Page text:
What's the deal?
Like every other franchise they've got, EA Sports has become somewhat lazy with the NASCAR license in recent years, rehashing the same old engine with a new driver thrown in once in a while to reflect the coming of hot new rookies and retirement of venerable heroes.
Whether it's the excitement of a new system or the fact that Hasbro is trying to invade EA's territory with their own NASCAR title, this year's NASCAR installment is receiving a complete overhaul. This isn't just last year's game in new clothes; EA has actually gone back, torn down the old engine and rebuilt it from the ground up.
The historical Daytona International Speedway, a license locked out of the video game world for years, is the site of NASCAR's biggest race of the year. Well, the license is now available, and EA has snatched it up for NASCAR 2001. For the first time ever, players will be able to test their mettle in the Daytona 500 on a home console.
So why Is it a must-get game?
Aside from Hasbro's new NASCAR title, EA's NASCAR 2001 is the only place to go for fans to get their fix. Upon the launch of PlayStation 2, it'll be the only racing game out that's endorsed by a U.S. sanctioning body. NASCAR is the second most watched sport in the country for a reason. Forty-three cars screaming around triovals and half-mile short tracks at upward of 200 mph is about as exciting as it gets, and EA Sports has always known how to capture that feeling.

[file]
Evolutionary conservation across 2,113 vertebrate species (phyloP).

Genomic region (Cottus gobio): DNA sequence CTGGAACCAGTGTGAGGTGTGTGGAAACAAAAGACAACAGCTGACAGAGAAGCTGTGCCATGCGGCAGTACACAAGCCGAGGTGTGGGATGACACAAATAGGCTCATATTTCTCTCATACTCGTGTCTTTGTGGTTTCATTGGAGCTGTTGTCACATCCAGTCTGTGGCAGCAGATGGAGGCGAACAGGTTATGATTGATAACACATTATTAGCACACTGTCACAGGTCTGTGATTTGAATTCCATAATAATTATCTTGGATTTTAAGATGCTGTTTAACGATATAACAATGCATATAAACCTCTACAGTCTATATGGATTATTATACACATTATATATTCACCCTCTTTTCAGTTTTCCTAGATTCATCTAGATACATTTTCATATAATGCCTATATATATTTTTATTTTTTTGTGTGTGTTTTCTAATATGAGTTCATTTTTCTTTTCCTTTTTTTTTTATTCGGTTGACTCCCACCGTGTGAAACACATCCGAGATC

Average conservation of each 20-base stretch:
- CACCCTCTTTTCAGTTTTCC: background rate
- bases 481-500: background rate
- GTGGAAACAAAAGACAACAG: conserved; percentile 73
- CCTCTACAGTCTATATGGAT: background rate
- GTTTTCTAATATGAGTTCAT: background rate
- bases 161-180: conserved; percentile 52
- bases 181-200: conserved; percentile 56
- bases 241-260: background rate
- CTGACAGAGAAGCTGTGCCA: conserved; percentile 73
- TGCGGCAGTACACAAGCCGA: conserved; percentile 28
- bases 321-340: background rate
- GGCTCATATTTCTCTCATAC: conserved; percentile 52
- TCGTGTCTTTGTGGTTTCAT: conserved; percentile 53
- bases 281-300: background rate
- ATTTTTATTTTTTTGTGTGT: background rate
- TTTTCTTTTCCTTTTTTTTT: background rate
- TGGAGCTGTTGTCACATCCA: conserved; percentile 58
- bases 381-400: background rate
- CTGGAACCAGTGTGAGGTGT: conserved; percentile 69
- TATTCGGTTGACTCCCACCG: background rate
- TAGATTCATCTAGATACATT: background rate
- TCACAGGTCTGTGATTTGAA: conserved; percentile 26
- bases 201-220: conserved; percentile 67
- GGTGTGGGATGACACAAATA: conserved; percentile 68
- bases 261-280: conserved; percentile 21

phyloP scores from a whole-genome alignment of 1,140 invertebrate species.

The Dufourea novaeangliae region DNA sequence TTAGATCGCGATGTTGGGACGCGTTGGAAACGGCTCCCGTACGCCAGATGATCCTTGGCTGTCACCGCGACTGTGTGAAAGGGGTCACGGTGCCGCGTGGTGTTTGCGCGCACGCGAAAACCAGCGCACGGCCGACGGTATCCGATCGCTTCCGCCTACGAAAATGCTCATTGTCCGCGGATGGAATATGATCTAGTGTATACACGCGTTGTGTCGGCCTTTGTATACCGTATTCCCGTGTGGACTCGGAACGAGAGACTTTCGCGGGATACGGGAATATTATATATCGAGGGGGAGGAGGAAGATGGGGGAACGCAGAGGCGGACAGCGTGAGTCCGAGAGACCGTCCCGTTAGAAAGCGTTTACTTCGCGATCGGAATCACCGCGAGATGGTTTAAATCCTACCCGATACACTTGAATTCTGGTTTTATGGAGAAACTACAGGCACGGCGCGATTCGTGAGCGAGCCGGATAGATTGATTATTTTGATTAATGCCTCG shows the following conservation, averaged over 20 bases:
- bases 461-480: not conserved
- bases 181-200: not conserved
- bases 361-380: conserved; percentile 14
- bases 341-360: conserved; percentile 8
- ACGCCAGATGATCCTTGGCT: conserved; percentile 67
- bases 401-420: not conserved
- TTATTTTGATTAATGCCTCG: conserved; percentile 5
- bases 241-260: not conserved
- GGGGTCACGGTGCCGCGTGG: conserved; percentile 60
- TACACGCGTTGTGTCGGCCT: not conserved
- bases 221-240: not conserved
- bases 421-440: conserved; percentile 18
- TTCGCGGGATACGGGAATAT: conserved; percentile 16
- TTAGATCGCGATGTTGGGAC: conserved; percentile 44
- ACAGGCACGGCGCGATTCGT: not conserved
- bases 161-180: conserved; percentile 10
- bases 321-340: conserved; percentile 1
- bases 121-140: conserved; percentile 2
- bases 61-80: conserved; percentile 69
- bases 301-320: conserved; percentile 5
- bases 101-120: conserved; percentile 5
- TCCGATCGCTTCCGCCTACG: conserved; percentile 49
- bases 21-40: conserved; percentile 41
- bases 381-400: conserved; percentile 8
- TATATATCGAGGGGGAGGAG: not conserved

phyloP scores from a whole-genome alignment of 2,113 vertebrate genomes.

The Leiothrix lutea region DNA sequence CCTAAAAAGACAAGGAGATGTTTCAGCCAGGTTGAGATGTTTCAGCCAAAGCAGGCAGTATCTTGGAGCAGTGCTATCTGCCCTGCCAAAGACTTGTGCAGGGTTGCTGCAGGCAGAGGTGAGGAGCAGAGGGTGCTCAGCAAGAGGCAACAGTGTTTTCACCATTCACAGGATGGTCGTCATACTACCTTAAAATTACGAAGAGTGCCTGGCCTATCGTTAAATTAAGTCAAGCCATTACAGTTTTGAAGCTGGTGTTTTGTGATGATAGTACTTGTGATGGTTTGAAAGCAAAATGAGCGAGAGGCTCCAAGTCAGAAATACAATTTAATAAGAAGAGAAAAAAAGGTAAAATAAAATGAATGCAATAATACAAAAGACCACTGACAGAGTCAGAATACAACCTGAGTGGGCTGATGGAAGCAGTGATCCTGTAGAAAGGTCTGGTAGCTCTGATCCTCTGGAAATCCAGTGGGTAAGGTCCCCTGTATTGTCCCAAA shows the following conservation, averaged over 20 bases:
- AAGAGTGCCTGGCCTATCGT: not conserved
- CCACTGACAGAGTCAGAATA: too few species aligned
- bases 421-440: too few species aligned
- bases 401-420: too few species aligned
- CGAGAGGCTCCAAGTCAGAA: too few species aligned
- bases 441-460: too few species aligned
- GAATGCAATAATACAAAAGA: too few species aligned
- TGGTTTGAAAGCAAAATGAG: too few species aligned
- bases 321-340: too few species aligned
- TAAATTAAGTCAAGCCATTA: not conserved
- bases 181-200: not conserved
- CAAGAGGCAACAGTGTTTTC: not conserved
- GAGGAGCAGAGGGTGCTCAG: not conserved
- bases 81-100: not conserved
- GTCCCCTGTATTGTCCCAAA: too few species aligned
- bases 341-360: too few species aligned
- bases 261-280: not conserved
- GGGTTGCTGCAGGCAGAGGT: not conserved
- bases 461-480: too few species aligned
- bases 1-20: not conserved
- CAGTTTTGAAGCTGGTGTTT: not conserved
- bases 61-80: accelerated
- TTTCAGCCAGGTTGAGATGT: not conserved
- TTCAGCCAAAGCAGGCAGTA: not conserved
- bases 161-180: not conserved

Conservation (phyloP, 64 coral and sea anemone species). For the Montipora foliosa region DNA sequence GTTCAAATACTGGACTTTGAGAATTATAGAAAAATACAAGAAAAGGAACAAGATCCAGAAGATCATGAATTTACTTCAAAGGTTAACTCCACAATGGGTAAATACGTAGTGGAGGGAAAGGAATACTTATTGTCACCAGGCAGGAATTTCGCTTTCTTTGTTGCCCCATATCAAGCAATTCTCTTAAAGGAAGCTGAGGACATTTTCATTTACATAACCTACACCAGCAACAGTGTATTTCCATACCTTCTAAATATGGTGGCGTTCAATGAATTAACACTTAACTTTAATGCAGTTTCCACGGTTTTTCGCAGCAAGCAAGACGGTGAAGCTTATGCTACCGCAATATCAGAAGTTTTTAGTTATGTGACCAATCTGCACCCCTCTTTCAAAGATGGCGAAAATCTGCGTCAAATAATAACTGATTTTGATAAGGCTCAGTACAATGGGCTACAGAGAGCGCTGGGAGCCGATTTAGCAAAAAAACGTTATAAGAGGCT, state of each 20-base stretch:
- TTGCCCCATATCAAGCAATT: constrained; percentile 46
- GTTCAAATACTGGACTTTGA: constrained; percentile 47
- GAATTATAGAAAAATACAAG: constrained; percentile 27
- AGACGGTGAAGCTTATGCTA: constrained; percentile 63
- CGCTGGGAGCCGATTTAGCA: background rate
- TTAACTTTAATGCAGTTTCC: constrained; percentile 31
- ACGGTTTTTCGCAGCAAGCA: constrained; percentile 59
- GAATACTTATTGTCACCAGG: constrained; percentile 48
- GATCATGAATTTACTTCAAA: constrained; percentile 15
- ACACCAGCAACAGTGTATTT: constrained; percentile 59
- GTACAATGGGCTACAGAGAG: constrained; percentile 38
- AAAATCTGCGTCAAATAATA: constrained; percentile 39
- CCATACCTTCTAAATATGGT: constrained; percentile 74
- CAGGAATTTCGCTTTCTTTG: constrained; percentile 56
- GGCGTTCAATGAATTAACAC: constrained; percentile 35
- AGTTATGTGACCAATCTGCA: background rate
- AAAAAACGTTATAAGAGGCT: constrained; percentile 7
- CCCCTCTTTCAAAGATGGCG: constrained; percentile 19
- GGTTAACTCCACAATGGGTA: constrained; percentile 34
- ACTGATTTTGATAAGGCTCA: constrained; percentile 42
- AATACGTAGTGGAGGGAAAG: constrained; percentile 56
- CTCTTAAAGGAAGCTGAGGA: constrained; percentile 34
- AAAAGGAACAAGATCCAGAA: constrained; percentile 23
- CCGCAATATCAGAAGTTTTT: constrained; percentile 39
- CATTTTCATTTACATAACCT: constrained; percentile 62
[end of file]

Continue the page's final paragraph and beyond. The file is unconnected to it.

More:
Download Nascar 2001
For the first time in a NASCAR-licensed game, players will be able to compete in the historic Daytona 500. That alone should be enough to send fans into fits of ecstacy, but it gets better. NASCAR 2001 is being rebuilt from the ground up for the PS2, so it won't just be a quick port of the old PlayStation game. EA Sports is quick to point out that the drivers now perform more like their real-world counterparts.
We finally spent some quality time behind the wheel of the first PS2 NASCAR game, and we're happy to say it definitely feels more solid than its PS counterpart. Whether it's drafting down the long straights of a super-speedway or beating and banging through the turns of a half-mile bullring, EA Sports is definitely on the right track (no pun intended) so far. Once they smooth out the framerate, the game should be just about right. This fall release should get racing fans off the fence and in the stores to buy a PS2.